Warwick, RI — The Warwick School Committee and Warwick Teacher’s Union disagree on whether 65 teachers should be laid off this year, or just 20, and settling that may happen in court.
George Landrie, president of the Warwick Teachers Union, said the School Department and Teachers Union should still be operating under the old contract, which expired Aug. 31, 2015, until a new contract is signed.
Under the old contract, the School Committee can give 40 teachers notice about layoffs, and can only lay off 20 of them. “What they did was they sent out sixty-five notices and it looks like they laid off sixty-five,” Landrie said.
The positions are mostly among high school and middle school teachers. The teachers would finish their time with Warwick Schools in June. Landrie was present at Tuesday night’s School Committee meeting, where all 65 names were read aloud, in open session, “Which I’ve never seen before,” in 25 years, he said.
Warwick Schools Superintendent Philip Thornton, who took the job this year, said he couldn’t comment on how layoffs were handled in the past. “The lay off of employees is required to be approved by the School Committee in open session. We complied with that requirement,” Thornton said.
After a 1992 contract dispute between the School Committee and Teachers Union, WARWICK SCHOOL COMMITTEE v. WARWICK TEACHERS’ UNION Local 915, et al. the RI Supreme Court ruled that if the Teacher’s Union’s wanted to continue working under an expired contract, they should begin with filing an unfair labor practice complaint with the State Labor Relations Board, which should rule on the complaint and decide whether the old contract should be observed.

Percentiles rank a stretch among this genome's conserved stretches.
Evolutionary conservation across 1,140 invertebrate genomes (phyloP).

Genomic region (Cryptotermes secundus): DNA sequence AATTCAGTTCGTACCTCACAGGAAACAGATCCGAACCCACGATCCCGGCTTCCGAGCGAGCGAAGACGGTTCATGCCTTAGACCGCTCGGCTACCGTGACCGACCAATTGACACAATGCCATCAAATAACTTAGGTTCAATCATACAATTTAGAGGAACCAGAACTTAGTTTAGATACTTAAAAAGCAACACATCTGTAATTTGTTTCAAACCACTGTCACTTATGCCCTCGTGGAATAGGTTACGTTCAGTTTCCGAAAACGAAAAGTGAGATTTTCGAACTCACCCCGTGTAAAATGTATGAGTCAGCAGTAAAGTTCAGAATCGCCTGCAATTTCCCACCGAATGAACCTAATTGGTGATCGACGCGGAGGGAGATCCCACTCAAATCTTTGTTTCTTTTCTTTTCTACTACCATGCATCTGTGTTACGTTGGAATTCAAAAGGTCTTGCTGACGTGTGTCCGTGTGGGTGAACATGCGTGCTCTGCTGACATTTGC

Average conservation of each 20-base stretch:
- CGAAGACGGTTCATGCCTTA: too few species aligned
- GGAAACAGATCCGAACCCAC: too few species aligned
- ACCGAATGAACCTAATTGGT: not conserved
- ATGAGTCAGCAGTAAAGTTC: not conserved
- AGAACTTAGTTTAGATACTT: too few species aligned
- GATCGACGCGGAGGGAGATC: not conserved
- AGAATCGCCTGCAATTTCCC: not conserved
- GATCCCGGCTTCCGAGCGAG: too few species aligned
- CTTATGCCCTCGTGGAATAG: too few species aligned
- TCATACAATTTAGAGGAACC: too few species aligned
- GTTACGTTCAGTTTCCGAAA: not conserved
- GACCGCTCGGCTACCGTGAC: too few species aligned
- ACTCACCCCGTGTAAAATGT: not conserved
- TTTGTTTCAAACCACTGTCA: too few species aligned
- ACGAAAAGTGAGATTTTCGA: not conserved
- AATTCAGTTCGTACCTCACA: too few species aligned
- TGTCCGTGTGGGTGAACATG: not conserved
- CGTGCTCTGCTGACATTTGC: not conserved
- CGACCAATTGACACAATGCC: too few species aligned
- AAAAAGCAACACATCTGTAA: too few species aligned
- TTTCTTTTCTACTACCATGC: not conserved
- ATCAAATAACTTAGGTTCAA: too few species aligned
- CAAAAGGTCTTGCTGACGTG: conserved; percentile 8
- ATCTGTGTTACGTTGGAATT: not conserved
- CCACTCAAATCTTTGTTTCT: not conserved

After that, the Supreme Court ruled, Superior Court would have jurisdiction to review the decision of the State Labor Relations Board.
“This is an issue that will be worked out in the legal process. We are required to provide notice to teachers of layoff by June 1. We had to comply with that date,” Thornton said when asked why the layoffs weren’t handled under the old contract.
On Thursday, Landrie said the union’s response to the number of layoffs would be “immediate.” When pressed for a more specific time, Landrie said their action could come sometime next week at the latest.
That response could be a grievance, which would be sorted out with a meeting with Thornton, an unfair labor practice complaint, or a suit in Superior Court.
“I’m going to consult with our lawyer,” to determine which course to follow, he said.
Landrie said the teachers’ morale is low. “They’re distraught at the moment,” Landrie said.
Landrie said he and the members of the Teachers Union are dismayed by the large number of layoffs, particularly in light of previous years’ layoff numbers.
Last year, he said, the School Committee noticed 36 teachers, but only laid off nine. The year before, they noticed 29 and only laid off 10.
If the School Committee were to lay off 20 a year, they could get most of the target layoffs within three years. With attrition, the School Committee could reduce teaching staff by as much as 75 or 90 positions within three years, Landrie said.
Thornton said the layoffs were necessary to meet the district’s school consolidation plan.
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